It’s my opinion that this is not only lazy, but arguably disrespectful. The flavours of Basque or Asturian ciders are the result of particular apple varieties processed and fermented in particular ways to achieve a broad spectrum of particular flavours. Bottling, for example, a cider made from English apples – inevitably different to Spanish cider apples in their expression of flavour – and labelling it ‘English Sidra’ or ‘Spanish-style’ simply because it contains elements of acetic not only reduces the whole huge history and breadth of Spanish cider to one characteristic, but removes the important nuance that distinguishes Basque or Asturian expressions of that characteristic from ciders that have simply gone faulty.
I am absolutely in favour of the cross-pollination of ideas, techniques and varieties. I would love to see cidermakers from different cultures sharing their methods, varieties and thoughts; I think it would make for a bigger, more interesting and generally higher-quality world of cider. Just look at what’s happening in America, should you need more persuasion. But there is a difference between putting that effort in to really ingest the building blocks of another culture’s cider, and using generalities about that culture as a shorthand marketing hack which simultaneously reduces the degree to which an individual cider’s flavours and their origins are being discussed.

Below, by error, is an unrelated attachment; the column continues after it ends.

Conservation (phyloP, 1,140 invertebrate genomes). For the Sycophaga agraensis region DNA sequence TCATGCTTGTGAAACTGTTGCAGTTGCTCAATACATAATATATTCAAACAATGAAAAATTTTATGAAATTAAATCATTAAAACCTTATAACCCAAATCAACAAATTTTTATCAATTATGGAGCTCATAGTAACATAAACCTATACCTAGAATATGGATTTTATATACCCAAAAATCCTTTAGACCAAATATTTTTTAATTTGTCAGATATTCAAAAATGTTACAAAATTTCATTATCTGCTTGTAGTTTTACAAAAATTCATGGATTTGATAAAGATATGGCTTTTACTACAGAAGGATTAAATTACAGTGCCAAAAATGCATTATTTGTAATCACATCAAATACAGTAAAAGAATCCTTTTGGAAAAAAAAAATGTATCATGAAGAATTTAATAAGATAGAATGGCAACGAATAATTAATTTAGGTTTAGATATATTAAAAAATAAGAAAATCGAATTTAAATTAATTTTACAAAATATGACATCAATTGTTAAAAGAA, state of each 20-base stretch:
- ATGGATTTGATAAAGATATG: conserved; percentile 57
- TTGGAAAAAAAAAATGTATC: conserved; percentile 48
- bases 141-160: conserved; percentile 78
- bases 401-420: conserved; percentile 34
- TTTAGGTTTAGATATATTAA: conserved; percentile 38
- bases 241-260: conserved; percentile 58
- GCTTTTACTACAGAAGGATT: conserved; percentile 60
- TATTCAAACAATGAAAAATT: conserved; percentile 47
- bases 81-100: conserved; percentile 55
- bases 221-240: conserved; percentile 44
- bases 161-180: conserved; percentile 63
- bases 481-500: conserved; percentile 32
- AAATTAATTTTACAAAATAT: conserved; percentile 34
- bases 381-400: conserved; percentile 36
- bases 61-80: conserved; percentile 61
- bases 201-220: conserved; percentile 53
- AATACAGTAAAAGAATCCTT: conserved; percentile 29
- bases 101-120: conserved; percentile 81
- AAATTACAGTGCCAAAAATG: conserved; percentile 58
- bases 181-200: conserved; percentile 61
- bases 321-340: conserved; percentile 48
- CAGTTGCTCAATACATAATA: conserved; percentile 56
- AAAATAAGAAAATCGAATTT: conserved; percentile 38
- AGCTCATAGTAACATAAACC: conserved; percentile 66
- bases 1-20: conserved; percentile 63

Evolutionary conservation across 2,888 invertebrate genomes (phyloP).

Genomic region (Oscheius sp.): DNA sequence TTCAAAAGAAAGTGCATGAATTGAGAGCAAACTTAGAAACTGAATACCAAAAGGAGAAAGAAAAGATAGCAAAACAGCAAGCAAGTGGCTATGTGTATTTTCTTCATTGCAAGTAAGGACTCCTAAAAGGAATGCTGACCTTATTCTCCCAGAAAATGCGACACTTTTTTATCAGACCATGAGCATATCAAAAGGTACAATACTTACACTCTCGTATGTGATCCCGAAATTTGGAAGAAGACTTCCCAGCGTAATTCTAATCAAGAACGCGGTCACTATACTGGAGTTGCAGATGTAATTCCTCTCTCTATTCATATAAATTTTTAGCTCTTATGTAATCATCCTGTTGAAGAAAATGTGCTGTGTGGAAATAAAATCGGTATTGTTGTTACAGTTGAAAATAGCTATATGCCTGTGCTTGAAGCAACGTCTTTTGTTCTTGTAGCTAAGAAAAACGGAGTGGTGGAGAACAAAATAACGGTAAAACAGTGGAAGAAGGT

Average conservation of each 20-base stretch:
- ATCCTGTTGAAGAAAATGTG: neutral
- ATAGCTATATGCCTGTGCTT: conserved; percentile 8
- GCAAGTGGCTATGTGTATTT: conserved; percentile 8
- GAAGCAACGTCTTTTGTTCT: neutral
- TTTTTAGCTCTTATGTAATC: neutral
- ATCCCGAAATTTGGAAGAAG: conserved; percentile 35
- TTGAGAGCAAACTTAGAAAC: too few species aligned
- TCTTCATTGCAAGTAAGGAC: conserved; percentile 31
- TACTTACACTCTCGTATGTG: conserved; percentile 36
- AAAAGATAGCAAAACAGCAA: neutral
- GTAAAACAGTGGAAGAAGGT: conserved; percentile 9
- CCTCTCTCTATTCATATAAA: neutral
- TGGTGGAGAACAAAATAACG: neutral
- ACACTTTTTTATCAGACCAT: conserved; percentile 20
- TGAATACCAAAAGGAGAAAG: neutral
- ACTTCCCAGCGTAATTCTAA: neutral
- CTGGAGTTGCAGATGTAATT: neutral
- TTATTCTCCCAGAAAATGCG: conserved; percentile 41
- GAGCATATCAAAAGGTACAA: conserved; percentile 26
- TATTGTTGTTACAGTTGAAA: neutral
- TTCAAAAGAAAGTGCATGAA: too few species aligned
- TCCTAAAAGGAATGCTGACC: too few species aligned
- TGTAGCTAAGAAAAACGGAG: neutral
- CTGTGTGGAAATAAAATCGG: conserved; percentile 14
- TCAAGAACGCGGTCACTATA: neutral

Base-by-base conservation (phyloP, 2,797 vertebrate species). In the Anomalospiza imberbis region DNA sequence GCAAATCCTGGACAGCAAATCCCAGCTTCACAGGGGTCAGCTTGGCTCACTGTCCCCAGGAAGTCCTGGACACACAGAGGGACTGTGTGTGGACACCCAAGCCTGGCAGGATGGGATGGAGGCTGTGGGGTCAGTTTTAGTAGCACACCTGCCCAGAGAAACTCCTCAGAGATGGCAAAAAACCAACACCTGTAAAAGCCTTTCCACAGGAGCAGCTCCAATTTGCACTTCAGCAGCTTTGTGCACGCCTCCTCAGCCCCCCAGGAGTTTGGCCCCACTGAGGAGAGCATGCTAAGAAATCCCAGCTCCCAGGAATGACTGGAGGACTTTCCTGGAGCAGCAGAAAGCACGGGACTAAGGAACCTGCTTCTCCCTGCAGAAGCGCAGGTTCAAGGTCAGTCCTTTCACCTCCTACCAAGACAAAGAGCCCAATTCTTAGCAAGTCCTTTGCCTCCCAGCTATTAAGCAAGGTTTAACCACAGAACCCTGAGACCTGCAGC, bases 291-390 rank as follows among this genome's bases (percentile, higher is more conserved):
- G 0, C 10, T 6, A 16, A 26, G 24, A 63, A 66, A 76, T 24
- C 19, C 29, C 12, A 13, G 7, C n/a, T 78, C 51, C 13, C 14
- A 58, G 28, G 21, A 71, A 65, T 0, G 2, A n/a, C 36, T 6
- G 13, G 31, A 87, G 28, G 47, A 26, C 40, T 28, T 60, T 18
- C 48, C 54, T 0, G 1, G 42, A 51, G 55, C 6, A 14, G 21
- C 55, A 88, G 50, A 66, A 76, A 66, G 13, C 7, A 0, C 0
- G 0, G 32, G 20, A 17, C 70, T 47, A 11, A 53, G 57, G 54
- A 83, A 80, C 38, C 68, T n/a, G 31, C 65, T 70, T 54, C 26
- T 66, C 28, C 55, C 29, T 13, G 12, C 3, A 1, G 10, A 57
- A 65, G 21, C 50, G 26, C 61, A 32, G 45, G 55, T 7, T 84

For a demonstration of effort being put in, consider Ross on Wye’s Spanish Apples Cider 2019. In 2014 Mike Johnson grafted a row of Basque apples including Moko, Udare Marroi, Haritza, Urdin Sagarra and Urtebi Txiki into his Herefordshire orchard, and in 2019 they gave their first big enough crop to produce a bottling. Unusually, for Ross, this cider is therefore a blend of several varieties, but I suppose that approach puts it more in line with the Basque Cider norm.
What I like about this bottling is that nowhere does it suggest itself to be Basque-style or Sidra-style. It is very much an English cider which happens to have been made with Spanish varieties. Its making has also not been dictated by a Basque approach; rather than being bottled still, or very lightly sparkling, Spanish Apples has been cryo-conditioned by inducing a second fermentation in the bottle using ice cider, rather than granulated sugar as the priming material. In the words of the label, the result aims to be “reminiscent of Basque ciders, but unmistakeably Ross on Wye in character”. When asked about it, Albert Johnson said “I think we have made a cider I’d be proud to share with a Spanish cidermaker and say: this is how our worlds meet, a little bit of you and a little bit of us.” A 750ml bottle costs £9 from Scrattings, and is also available from Fram Ferment.